The Spoonleaf Sundew
(Drosera intermedia) catches insects using small
Yellow Pitcher Plant (Sarracenia flava) attracts insects
with big, bright flowers and leaves that are shaped like hollow
tubes. These hollow leaves are called pitchers. The pitchers contain
juices that digest insects. They also have slippery walls
that keep insects from climbing out.
Photo by Robert H. Mohlenbrock @ USDA-NRCS PLANTS
Database / USDA SCS. 1991. Southern wetland flora: Field
office guide to plant species. South National Technical
Center, Fort Worth, TX.
The Venus Flytrap (Dionaea muscipula) catches and
digests insects inside special leafs called traps.
Photo courtesy of J. Dan Pittillo @ USDA-NRCS
The Venus Flytrap (Dionaea muscipula) attracts
insects with its large white flowers.
Photo courtesy of William S. Justice @
USDA-NRCS PLANTS Database
The sand rims around the edges of
Carolina Bays do not contain the
nutrients that most plants
need. Some plants have adapted by developing a bizarre way of getting nutrients – they eat insects!
Pitcher plants, sundew, and the famous Venus flytrap are some of
that live around
Carolina Bays. They are found mixed with wiregrass and orchids
in longleaf pine savannahs. Most of these
plants are very rare. They are only found in a small area
East Coast of the United States. Venus flytraps are only found in the wild within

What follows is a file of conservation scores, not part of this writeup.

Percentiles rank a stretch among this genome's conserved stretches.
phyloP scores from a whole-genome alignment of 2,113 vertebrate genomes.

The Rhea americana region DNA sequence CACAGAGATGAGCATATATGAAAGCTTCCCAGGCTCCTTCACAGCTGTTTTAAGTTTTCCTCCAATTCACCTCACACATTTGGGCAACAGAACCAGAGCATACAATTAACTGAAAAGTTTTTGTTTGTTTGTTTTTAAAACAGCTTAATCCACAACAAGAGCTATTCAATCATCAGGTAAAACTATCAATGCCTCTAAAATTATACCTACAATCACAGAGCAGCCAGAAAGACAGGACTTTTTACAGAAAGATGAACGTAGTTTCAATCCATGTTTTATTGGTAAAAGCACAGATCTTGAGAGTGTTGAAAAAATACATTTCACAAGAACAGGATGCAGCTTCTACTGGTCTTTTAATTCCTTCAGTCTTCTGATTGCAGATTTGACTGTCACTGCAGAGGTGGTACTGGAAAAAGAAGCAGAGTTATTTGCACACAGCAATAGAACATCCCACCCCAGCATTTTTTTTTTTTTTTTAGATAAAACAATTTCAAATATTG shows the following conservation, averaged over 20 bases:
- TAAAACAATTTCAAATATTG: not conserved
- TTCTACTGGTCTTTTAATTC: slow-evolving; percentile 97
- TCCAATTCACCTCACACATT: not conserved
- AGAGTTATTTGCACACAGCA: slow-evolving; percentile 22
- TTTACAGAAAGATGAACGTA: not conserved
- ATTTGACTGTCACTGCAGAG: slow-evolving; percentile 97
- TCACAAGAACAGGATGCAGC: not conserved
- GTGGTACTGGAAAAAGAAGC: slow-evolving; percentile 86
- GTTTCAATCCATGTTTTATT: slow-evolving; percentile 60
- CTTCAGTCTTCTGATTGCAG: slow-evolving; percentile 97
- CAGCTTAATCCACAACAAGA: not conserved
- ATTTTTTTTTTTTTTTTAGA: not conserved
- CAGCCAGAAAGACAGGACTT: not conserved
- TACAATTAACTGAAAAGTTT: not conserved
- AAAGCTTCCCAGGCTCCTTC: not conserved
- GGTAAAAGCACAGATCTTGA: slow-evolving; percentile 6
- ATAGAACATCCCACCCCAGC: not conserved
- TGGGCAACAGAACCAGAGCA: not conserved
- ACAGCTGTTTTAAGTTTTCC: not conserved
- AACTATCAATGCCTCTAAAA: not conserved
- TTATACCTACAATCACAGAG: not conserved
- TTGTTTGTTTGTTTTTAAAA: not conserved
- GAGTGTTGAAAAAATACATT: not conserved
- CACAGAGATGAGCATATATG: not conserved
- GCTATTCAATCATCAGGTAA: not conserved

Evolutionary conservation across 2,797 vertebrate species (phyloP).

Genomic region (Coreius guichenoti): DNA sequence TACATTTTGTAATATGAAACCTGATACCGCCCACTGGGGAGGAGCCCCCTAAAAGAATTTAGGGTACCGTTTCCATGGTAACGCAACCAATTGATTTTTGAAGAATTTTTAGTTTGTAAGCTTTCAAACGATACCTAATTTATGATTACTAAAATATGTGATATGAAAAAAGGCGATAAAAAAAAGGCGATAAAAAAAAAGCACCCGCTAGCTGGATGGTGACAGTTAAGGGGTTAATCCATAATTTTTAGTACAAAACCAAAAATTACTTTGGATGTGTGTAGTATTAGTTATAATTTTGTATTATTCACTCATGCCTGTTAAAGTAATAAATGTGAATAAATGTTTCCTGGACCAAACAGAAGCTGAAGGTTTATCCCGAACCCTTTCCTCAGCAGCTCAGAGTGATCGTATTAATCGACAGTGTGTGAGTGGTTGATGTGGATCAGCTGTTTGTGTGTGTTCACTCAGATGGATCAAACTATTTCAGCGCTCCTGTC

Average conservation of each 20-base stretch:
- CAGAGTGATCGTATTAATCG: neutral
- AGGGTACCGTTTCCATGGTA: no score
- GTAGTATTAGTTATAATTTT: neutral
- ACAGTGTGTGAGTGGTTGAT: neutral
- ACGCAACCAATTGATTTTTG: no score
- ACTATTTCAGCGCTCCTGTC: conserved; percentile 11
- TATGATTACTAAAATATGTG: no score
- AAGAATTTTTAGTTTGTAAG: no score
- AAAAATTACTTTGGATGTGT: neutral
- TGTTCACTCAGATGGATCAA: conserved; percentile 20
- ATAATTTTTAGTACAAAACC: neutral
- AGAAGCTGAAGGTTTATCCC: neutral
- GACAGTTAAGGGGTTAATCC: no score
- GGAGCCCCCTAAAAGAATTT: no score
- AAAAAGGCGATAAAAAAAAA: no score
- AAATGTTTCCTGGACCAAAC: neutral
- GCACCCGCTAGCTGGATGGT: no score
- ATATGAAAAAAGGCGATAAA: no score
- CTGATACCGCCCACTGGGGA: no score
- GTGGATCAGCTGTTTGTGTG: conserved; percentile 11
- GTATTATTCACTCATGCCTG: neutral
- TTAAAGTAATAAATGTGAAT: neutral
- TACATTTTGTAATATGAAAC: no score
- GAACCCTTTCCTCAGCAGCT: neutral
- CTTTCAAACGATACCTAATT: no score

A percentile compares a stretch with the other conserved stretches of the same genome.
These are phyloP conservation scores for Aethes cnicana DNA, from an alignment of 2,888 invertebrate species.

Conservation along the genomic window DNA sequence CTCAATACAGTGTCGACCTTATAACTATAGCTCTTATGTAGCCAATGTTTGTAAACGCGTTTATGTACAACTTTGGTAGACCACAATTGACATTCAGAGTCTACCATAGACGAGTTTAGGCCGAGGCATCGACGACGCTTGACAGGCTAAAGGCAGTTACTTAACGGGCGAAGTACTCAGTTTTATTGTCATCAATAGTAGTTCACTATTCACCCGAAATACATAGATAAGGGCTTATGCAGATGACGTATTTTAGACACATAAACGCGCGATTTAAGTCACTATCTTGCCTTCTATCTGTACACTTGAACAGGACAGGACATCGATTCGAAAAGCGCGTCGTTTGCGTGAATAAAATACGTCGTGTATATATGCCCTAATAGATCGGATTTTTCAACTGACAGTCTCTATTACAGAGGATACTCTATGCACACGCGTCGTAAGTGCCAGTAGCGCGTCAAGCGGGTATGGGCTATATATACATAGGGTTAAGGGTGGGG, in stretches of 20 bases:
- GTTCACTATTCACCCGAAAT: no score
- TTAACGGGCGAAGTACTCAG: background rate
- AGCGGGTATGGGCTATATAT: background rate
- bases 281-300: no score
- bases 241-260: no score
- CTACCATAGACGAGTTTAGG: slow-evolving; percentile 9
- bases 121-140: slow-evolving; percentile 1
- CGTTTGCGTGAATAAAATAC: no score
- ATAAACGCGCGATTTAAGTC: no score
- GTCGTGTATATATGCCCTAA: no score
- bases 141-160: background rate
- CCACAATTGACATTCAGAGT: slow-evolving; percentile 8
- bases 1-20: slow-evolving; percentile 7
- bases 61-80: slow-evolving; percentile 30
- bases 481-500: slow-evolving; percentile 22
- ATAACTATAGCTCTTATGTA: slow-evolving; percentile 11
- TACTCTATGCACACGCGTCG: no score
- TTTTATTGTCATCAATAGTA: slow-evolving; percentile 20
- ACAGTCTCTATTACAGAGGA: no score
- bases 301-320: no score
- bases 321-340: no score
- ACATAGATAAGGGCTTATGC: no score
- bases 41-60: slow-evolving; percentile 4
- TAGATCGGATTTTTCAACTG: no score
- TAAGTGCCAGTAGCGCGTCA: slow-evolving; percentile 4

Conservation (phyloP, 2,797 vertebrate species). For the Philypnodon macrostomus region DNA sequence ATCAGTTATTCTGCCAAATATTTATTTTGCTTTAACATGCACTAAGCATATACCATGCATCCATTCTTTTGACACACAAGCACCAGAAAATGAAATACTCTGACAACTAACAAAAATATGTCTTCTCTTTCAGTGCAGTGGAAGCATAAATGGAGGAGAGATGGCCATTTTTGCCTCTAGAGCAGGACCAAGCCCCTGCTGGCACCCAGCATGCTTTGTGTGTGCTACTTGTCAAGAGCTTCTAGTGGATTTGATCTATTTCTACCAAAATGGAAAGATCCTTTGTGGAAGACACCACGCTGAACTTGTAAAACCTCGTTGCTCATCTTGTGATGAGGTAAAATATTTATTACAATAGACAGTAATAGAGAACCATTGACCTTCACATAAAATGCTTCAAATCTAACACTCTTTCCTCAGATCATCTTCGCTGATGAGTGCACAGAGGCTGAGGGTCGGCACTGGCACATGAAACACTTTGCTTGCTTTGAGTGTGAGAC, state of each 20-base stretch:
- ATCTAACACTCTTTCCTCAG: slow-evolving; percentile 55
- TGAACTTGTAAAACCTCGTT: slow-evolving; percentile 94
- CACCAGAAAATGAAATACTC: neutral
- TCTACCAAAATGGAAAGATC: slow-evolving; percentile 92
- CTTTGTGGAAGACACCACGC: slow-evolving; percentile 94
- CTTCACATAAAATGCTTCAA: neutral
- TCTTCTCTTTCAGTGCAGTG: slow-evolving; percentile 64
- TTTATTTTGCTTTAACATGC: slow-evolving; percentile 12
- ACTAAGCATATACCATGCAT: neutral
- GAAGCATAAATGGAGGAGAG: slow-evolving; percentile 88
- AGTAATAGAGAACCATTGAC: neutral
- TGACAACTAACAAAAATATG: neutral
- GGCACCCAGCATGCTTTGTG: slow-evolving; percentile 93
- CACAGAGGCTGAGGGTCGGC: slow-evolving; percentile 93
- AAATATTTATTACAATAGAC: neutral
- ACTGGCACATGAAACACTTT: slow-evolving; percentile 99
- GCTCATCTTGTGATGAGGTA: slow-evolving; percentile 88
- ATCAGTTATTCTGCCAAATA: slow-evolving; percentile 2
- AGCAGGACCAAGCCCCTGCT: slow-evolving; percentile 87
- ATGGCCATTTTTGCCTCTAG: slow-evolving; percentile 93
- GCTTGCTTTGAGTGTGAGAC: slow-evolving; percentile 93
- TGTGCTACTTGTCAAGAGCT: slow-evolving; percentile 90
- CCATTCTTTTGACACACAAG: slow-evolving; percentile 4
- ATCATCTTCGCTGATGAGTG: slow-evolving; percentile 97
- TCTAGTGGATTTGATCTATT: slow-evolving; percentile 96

75 miles of Wilmington, NC.
The Venus flytrap’s trap is a special leaf
that is designed to catch and digest insects. Small guard hairs on the trap
tell the plant when food has arrived. When an insect
touches the guard hairs, they instantly snap together. The insect
is trapped inside. The
plant excretes juices into the trap.
The juices kill and break down the
insect so the plant can get nutrients from it. It takes
3-5 days for the plant to fully digest
the insect. Then, the trap opens again to wait
for new prey.
Each trap can only open and close 3 times
before it dies. Each spring, new traps grow to replace
those that have died. It is very important not
to make the traps close, just for fun. This
kills the traps before the plant has caught all the
insects it needs to survive.
Sadly, Venus flytraps are now
endangered. Most of their habitat is now gone.
People also dig them up to sell them as
houseplants. Taking Venus flytraps and other endangered plants
from the wild is illegal. It
reduces the number of plants in the wild. Venus flytraps
can be grown at home from seeds. Many plant shops sell carnivorous plants that have
been grown from seeds. It you want to buy a Venus flytrap for your
home, make sure that the plant was grown from seed and not taken
from the wild.
There are also rare birds that live in
longleaf pine savannahs. Click on the bird to